Skip to Content
 

February Member of the Month

Angelia Wilson



DR. ANGELIA WILSON
FEBRUARY MEMBER OF THE MONTH

University of Manchester
Department of Politics
Member since 1993


 



WHY DID YOU BECOME A POLITICAL SCIENTIST?
Initially, enrolled as a pre-med student. However, McMurry University, a liberal arts university in Abilene Texas, required students to take a politics course as part of my degree. I began in the fall of 1984, with Geraldine Ferraro on the ticket, so it seemed like a good time to do it then. I never looked back. While the excitement of elections caught my attention initially, I eventually fell in love with political theory and philosophy. Many of my final year courses were one-to-one classes with the professors. While it is a small university, I know now that the personal teaching that I received gave me a significant advantage over others at larger institutions. In 1989, I was chosen as a International Rotary Fellow and began graduate work at the University of York in the UK. I completed my doctorate there and have been an academic in Britain since. While my graduate work was in political theory, I’ve taught and researched in a range of sub-fields from British social policy, gender theory, LGBT rights, religion & politics and, for the last ten years, American politics. In answer to the question ‘why?’: political science has been a first love that continues to excite and interest me everyday!
 

WHY DID YOU JOIN APSA AND WHY DO YOU CONTINUE TO STAY INVOLVED?
As a graduate student, I joined the Political Studies Association in the UK. That was a very disappointing experience. By the early 1990s, most social science disciplines had embraced feminist/gender research, but political science was slow to do so. I attended my first APSA and found a more welcoming professional home for feminist research and emerging LGBT research. APSA has struggled over the years to be more inclusive in its interpretation of ‘sub-fields of political science research’ but, to its credit, and reflecting changes in much of the Western world, ASPA is now home to leading LGBT political science research.  Likewise, the PSA changed over time and when I returned, it had become an equally welcoming home for a range of research sub-fields.  Last year, I was selected to a three-year term as Chair of the PSA. One of my joys of being PSA Chair, is continuing to work closely with my APSA colleagues to set the professional standards for research and teaching as well as equality and diversity.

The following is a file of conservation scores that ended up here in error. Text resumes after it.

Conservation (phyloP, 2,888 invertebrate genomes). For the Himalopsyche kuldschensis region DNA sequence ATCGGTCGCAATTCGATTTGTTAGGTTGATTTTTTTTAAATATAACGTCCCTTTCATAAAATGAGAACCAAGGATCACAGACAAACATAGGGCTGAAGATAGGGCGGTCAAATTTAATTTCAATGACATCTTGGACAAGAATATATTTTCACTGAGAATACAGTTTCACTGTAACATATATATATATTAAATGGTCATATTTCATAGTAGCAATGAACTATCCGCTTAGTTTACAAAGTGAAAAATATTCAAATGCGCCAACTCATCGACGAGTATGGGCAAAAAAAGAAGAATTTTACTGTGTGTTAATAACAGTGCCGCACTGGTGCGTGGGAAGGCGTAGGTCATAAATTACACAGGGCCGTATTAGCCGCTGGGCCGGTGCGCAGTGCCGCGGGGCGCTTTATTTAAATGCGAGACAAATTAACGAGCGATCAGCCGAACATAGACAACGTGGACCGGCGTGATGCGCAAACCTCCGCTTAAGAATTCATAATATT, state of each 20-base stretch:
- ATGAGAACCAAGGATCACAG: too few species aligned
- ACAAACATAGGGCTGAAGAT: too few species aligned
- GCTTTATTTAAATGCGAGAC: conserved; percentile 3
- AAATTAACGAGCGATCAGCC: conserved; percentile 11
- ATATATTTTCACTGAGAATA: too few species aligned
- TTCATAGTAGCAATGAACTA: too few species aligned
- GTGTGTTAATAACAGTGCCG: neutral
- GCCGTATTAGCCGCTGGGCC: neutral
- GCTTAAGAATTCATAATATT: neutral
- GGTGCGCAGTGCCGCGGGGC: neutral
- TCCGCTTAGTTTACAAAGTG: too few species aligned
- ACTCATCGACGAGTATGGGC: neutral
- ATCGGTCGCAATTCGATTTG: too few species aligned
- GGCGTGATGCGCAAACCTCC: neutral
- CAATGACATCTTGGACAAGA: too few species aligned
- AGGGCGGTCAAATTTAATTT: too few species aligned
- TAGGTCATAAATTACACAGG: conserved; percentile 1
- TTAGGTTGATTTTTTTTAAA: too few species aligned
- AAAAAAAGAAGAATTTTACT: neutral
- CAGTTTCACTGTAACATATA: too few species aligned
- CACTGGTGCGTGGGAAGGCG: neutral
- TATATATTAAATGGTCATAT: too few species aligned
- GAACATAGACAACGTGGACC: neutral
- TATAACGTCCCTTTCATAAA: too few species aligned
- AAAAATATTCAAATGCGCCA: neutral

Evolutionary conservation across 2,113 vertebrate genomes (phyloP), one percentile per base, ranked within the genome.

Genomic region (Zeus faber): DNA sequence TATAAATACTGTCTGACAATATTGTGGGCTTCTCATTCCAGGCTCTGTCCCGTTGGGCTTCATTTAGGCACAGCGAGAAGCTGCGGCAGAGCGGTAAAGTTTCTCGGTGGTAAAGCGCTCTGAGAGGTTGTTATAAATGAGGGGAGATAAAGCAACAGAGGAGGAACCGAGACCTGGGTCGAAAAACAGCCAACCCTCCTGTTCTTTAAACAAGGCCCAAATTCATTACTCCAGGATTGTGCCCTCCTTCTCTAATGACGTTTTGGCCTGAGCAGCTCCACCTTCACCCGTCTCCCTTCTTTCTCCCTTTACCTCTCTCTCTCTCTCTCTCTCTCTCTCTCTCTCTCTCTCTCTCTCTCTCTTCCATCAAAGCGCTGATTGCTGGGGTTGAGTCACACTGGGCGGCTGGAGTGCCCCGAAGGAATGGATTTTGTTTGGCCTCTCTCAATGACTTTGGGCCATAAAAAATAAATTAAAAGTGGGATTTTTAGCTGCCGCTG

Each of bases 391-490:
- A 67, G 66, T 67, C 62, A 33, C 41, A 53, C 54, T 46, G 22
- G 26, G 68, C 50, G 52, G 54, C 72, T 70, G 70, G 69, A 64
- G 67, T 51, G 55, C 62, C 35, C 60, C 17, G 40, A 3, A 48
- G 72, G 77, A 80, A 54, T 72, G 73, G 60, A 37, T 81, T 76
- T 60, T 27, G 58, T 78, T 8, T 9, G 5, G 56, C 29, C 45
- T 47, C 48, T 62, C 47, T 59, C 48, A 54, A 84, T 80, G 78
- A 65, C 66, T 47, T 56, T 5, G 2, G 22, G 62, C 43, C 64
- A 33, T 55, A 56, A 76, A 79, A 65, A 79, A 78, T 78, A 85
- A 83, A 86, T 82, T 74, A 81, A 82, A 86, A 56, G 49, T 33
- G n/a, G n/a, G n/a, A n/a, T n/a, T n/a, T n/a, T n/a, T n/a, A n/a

WHAT IS THE MOST CHALLENGING ASPECT OF BEING A POLITICAL SCIENTIST? HOW?
Over the past couple of years, political science has met with serious challenges from those outside the profession who question our research, our legitimacy, and our expertise. Those in power, particularly those holding fiscal power, benefit greatly from undermining social sciences – the careful, reasoned analysis of our social, political and economic world. For most in the profession, such undermining may take the form of less grant money or less support for political science teaching. That very familiar challenge pales in comparison to the challenges facing a world devoid of basic political science education. We need to use our expertise to engage communities beyond the ivory towers. That’s the overarching challenge for political science. Like many in our profession, I juggle this challenge alongside the ‘day job’ of teaching, research, university service and being a mom!

IF YOU COULD GIVE ONE PIECE OF ADVICE TO SOMEONE IN THEIR GRADUATE/UNDERGRADUATE YEARS, WHAT WOULD IT BE AND WHY?
The analytical training we receive teaches us to read someone’s work and respond with “you don’t want to do it like that, you want to do it like this!” So every time you write, someone is going to respond that way. Someone is going to offer criticism. Ideally, criticism is constructive and helps you grow as a writer and researcher. But quite often is it just critical. And it can get inside you and undermine your confidence. When this would happen to me as a graduate student, my father, a Methodist preacher, would tell me to “turn their shit into fertilizer”. Coming from a small town, rural, working class background, I am all too aware that the American Dream does not happen for most. For even the smartest who work hard, dreams may have to be ‘adjusted’. But don’t let the critics take away your ability to learn from mistakes, to grow, and to dream again.

OUTSIDE OF POLITICAL SCIENCE, TELL US SOMETHING INTERESTING ABOUT YOURSELF. 
My partner and I have been together for twenty years and we have two beautiful kids. And while that sentence could have been written by many political scientists, and some dismiss it as normative, for us, and our journey, it is a revolution. 

Also, I still love country music and I own a horse. You can take the girl out of Texas but ….





back-motm

American Political Science Association
1527 New Hampshire Ave NW
Washington, DC 20036-1206
(202) 483-2512 • Fax: +1 (202) 483-2657

Scroll Up